I spent most of Tuesday on either the floor of a bathroom looking up at the ceiling, or in a bed. I woke up in the morning feeling my stomach bubbling, and I was trying to figure out why. Whether it was overwhelming amount of delicious dairy food from Shavuous or because I woke up in the middle of the night and accidentally got a drink of water from the sink forgetting that I was in China, nevertheless, I woke up as ill as I can imagine ever being.
The thing that got me out of bed was my discussion with the Rabbi in the morning when he told me that I didn’t have to get out of bed for davening (praying) if I felt as ill as I did. The thought that occupied my mind was that if we had a minyan (quorum), then I would be permitted to do the mitzvah (commandment) of duchaning (blessing the congregation). This is a birthright of mine, as I have been born into the priesthood as being a Cohen, the son of Aaron. As such, on high holidays, ritualistically, we bless the congregation.
I personally didn’t have the need or the desire to do the mitzvah, but I knew that without me, the congregation could not be blessed because I was the only individual in the congregation that was a Cohen. The problem is that in order to be eligible to go up and bless the congregation, I read in the Kitzur Shulchan Auruch (Abridged Jewish Code) that the Cohen had to daven the Shema and the Amidah with the congregation in order to later bless the congregation during Mussaf. However, I could barely stand because I was sick from Chinese food or water poisoning.
I managed to pull myself out of bed and when I tried to throw up, nothing came out except for pieces of vegetables from the night before. I started to daven, and when it came time for the repetition for the Amidah, we didn’t have a minyan (quorum) so the Rabbi decided to walk to the Israeli Consulate to get a 10th guy. I figured since it was close to 92 degrees outside, if I walked with him, I would sweat out whatever it was that was ailing me.
We got our tenth guy, and an eleventh. The problem was that as soon as I walked inside, I needed to drink a coke or I would pass out because I started dripping sweat profusely as soon as I got inside. Even after drinking the coke, I was still not feeling good – I was dizzy by this point. We said the Torah portion, and when it came time to do Mussaf, I stood with the congregation and I prayed everything I was supposed to.
While the congregation davened Yizkor in remembrance of souls who have departed, instead of going outside, I went into the bathroom to try to vomit, but nothing would come out. I sat on the cold floor and thought that I would not be able to duchen. When everyone came back into the shul, I joined them and davened Mussaf. I was standing two feet in front of the Aron HaKodesh (where they keep the Torah) and at chazaras ha’shaatz (the repetition of the Amidah prayer), as soon as we started to say "Kadosh Kadosh Kadosh," vomit lurched from my innards and I almost shot vomit out at the Aron. Knowing that even though I was standing in front of G-d, I grabbed my mouth and ran across the women’s section into the bathroom and literally a gallon or so of vomit escaped from my body. I couldn’t believe that much was inside of me.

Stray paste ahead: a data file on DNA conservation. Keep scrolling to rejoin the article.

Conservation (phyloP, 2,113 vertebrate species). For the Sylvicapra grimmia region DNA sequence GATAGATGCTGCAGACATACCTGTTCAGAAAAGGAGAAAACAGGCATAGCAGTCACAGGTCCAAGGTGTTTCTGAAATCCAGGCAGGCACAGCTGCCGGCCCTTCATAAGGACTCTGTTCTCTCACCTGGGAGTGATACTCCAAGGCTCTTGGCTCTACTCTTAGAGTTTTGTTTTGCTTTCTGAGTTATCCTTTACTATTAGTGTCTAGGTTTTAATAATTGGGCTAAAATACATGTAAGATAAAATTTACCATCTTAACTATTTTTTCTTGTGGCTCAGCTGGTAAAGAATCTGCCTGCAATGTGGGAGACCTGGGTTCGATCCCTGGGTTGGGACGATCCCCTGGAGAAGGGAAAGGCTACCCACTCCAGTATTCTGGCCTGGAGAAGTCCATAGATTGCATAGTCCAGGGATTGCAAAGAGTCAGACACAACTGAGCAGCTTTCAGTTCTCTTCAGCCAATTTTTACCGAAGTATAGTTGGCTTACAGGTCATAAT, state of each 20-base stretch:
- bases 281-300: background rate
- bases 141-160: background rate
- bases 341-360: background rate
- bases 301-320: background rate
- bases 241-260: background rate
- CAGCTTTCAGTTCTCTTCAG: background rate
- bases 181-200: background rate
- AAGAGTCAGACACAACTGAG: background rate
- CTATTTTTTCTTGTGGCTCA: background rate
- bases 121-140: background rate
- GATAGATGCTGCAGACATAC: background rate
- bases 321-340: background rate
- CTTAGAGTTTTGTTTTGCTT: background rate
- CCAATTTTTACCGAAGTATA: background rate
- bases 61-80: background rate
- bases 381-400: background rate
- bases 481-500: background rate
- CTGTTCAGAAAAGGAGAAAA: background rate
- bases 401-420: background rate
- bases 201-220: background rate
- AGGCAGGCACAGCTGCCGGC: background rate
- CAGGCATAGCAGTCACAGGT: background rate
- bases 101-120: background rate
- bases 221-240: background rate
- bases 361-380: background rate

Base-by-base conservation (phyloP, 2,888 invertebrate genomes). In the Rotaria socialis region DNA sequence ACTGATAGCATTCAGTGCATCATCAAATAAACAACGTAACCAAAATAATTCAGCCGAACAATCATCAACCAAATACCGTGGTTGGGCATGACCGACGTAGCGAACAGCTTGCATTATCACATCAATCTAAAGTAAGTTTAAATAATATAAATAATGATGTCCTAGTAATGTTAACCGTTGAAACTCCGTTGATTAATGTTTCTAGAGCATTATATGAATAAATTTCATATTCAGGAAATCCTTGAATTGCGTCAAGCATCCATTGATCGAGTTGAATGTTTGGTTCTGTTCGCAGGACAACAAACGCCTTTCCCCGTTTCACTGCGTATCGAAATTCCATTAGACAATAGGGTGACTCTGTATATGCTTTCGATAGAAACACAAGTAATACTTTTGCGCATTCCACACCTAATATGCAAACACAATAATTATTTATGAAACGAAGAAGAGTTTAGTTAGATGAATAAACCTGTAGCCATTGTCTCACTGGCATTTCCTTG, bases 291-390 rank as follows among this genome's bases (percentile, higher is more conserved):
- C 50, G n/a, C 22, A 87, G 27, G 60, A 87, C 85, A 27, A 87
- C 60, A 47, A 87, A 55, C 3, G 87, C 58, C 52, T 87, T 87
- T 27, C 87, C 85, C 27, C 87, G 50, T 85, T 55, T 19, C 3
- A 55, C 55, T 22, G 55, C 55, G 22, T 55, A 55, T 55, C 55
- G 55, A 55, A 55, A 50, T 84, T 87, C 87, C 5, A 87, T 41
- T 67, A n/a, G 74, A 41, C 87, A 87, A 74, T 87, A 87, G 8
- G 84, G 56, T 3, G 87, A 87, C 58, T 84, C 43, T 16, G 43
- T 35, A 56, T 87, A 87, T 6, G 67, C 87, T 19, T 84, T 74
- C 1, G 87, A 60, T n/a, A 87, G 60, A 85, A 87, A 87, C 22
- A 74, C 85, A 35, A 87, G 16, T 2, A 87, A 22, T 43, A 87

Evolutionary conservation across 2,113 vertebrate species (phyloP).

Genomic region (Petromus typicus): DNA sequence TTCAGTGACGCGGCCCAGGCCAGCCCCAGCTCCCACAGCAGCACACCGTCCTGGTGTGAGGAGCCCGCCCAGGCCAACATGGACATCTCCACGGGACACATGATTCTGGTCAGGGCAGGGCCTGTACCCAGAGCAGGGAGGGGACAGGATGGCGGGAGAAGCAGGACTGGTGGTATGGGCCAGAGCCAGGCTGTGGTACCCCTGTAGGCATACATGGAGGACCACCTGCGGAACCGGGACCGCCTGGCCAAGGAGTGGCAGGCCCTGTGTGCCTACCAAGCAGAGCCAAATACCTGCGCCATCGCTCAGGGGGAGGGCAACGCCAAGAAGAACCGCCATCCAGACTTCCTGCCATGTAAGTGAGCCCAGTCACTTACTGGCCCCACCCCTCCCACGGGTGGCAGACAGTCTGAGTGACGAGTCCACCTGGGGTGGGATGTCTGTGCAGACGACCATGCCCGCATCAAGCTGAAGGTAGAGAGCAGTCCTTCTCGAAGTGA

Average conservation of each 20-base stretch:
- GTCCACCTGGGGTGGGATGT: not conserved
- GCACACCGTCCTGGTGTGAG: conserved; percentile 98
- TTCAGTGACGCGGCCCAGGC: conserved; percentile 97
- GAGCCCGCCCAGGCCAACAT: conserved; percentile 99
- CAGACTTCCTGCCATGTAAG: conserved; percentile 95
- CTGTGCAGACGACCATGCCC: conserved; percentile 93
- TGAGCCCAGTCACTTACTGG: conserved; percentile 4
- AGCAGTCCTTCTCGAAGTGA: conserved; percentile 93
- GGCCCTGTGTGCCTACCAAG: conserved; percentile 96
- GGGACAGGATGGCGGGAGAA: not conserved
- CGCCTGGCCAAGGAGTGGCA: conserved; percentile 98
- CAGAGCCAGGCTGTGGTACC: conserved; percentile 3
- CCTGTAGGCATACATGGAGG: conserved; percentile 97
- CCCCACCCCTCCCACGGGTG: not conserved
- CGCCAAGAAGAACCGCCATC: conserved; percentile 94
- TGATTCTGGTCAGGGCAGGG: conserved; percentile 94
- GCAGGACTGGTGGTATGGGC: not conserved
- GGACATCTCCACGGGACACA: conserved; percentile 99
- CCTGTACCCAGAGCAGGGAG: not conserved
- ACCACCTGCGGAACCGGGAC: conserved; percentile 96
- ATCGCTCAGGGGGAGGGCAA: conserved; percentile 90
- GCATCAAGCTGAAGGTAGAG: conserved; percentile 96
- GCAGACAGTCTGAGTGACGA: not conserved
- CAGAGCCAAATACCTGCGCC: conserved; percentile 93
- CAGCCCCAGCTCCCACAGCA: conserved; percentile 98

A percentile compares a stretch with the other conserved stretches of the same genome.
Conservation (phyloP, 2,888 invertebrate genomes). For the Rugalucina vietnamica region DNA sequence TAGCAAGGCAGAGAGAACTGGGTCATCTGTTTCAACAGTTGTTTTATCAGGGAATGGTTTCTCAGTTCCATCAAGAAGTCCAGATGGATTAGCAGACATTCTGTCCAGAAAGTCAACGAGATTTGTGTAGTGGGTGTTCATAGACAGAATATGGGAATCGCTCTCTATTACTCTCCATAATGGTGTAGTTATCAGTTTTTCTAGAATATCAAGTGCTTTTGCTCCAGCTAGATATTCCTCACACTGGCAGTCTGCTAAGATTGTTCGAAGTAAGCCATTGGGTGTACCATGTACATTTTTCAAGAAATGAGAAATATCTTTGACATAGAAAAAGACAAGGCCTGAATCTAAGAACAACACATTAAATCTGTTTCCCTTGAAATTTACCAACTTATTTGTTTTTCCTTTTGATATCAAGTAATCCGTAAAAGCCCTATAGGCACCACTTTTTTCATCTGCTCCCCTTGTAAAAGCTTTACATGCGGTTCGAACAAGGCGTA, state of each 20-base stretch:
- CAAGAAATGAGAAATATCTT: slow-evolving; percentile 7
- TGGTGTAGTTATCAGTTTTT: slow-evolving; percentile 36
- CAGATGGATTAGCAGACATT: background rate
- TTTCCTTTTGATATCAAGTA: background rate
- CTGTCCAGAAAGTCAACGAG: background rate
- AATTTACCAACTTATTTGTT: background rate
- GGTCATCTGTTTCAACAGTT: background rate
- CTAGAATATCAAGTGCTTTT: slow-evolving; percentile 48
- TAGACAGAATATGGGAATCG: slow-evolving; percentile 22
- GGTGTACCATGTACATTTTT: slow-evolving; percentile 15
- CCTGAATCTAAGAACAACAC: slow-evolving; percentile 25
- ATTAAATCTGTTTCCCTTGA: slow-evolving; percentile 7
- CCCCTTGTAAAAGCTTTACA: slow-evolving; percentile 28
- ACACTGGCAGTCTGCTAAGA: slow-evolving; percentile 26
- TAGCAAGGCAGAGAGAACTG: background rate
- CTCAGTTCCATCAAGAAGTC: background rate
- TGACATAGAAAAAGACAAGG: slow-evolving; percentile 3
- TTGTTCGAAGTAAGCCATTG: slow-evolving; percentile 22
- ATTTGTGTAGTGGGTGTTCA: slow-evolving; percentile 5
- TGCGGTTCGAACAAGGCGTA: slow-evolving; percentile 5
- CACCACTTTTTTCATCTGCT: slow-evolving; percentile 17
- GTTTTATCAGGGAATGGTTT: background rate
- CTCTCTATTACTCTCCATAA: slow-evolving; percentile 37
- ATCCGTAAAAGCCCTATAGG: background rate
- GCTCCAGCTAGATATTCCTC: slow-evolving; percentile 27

I was looking into the mirror and twirling my pointing finger inside sink (now filled with vomit) with the water running trying to hasten the vomit going down the drain. I thought to myself, "This is it. With all my efforts to fulfill my role as a Cohen, I have lost the chance and I have let down the congregation." I was no longer going to bless the congregation because I thought there would be no time to clean myself up, get better, and to take off my shoes and approach the area from where I would duchen.
Surprisingly enough, I remembered something my Rabbi told me once, namely that a person is given the power to act according to what he is. "I am a Cohen," I thought. "It is my identity to bless the congregation. This was a duty that has been handed down to me from G-d. If I am truly a Cohen, then I should get the strength to do this because this is who I am; this is my nature."
Immediately all feelings of illness subsided, and I felt shockingly fine. I washed the vomit off of my beard, cleaned myself off, and took off my shoes. As I exited the bathroom, I instructed one of the women not to let anyone go into the bathroom or the smell of vomit might knock them out.
I put on a Talis (a prayer shawl), approached the front of the congregation, and I signaled to the Rabbi that I was ready to go. I was surprised how good everything felt and how clear my voice was as I duchened. It sounded almost magical, even to me. I did the whole thing, finished the davening, and put my shoes back on.
As soon as the service was over, I immediately felt sick and weak again. I forced myself to say Kiddush (blessing over wine) and to have some food, and I went upstairs to take a shower. After laying on the bathroom floor and looking up at the ceiling again for around twenty minutes feeling ill, I managed to force myself to get into the shower. Afterwards, I spent some time with the Rabbi’s children whereas one read me a story, and then I went downstairs to sleep until after nightfall.
Avoiding feeling excitement that I did the mitzvah of duchening, I was more happy that the congregation got blessed. I rehearsed the events of the day in my head a few more times, and I could not help but to feel in awe of the experience of getting well just in time to bless the congregation.